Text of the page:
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Posts Tagged ‘resurrection’

blood of JesusLife patterns change in the face of death. It is rare that a death would have no impact, but it’s possible in the case of a lonely soul, a homeless person. And yet, even they, once discovered, impact the finders. So, now I can’t think of an example of a death not causing some ripples in the fabric of life.

Practically everything in a will hinges on a death. That’s why blood, the evidence of death, is used so much in our tradition, especially regarding forgiveness of sins. [Hebrews 9:22 +/-, The Message]

In Judaeo-Christian traditions, death, symbolized by the shedding of blood, marked covenants and promises, as well as standing in as a symbolic gesture for the forgiveness of transgressions. Blood is a powerful conceptualization and its significance is lost on no one. We all know that without blood, the body cannot survive. Breath is good but blood is life-giving and sustaining.

And most of us understand that the death of Jesus was intended as the ultimate sacrifice, that of God’s son (or God in human form) for the sake of humanity. The death of Jesus changed his followers; the resurrection of Jesus changed the world. Jesus accepted his mission and willingly gave all that he had to give, from power to heal to direct access to God to forgiveness of sins and mistakes for eternity.

SONY DSCThe death of Jesus is a macro event. In my own life, our family has experienced what may seem like a micro event in the face of a dying deity, and yet Mike’s death has changed us all, significantly. We are all seeing more clearly what is important and what matters. When people say “don’t sweat the small stuff,” I never realized before how much small stuff is really out there. I have been majoring in non-essentials. Even my young adult children have shed much of the clutter in their lives and squeezed several years of maturing into a few months. We will never the be the same.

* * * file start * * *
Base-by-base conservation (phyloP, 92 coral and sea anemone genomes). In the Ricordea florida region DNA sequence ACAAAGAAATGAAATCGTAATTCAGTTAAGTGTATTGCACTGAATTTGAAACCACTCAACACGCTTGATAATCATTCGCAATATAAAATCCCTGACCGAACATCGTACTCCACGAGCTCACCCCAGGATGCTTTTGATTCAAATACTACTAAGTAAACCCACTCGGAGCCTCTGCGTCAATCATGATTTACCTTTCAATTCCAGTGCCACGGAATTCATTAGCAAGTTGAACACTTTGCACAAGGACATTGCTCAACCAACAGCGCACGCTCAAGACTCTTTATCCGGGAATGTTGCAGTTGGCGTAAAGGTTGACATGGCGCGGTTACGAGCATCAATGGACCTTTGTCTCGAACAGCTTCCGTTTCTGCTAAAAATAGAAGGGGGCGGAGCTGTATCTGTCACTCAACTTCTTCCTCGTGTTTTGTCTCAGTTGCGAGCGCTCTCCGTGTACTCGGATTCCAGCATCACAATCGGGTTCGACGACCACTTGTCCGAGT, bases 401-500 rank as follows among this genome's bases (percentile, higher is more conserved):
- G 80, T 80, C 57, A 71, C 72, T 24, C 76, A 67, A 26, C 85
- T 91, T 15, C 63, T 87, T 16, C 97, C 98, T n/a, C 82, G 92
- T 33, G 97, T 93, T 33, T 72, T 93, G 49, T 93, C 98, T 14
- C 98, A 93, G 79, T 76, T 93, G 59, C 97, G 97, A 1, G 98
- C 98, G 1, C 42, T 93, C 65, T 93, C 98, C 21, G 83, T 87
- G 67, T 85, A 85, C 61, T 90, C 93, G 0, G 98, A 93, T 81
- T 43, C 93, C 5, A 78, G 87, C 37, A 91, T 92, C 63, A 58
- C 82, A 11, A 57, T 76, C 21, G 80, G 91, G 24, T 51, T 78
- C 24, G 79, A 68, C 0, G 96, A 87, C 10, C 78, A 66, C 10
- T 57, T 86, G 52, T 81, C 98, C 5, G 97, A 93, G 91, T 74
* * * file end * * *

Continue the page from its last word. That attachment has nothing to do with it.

But really, is anyone the same after someone has sacrificed on our behalf? All are affected, the one who gives and the one who receives. Sacrifice is not easy.

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Painting by Prof. M. M. Ninan

Painting by Prof. M. M. Ninan

Healing remains a mystery for most of us. Of course, the science of it all has been investigated and documented by very smart people, but ultimately, the why of healing and who is healed and why one tactic or procedure works with one and not another, it’s simply unknown. It is the realm of God.

Immediately her bleeding stopped and she felt in her body that she was freed from her suffering. At once Jesus realized that power had gone out from him. He turned around in the crowd and asked, “Who touched my clothes?” [Mark 5:29-30, NIV]  But they [the bystanders] laughed at him. After he [Jesus] put them all out, he took the child’s father and mother and the disciples who were with him, and went in where the child was. He took her by the hand and said to her, “Talitha koum!” (which means “Little girl, I say to you, get up!”). [Mark 5:29:40-41, NIV]

The power to heal. What is that? Is this power simply the spirit and therefore, endless, or must it be re-charged like a battery? Is it like manna, merely enough for one day? Do some have more than others? Is this “power” simply the life force and some have more than others? Or is it more likely that we are all equally endowed but diverse in our ability to access it? Or, is it even an it? Is this a Presence and sentient?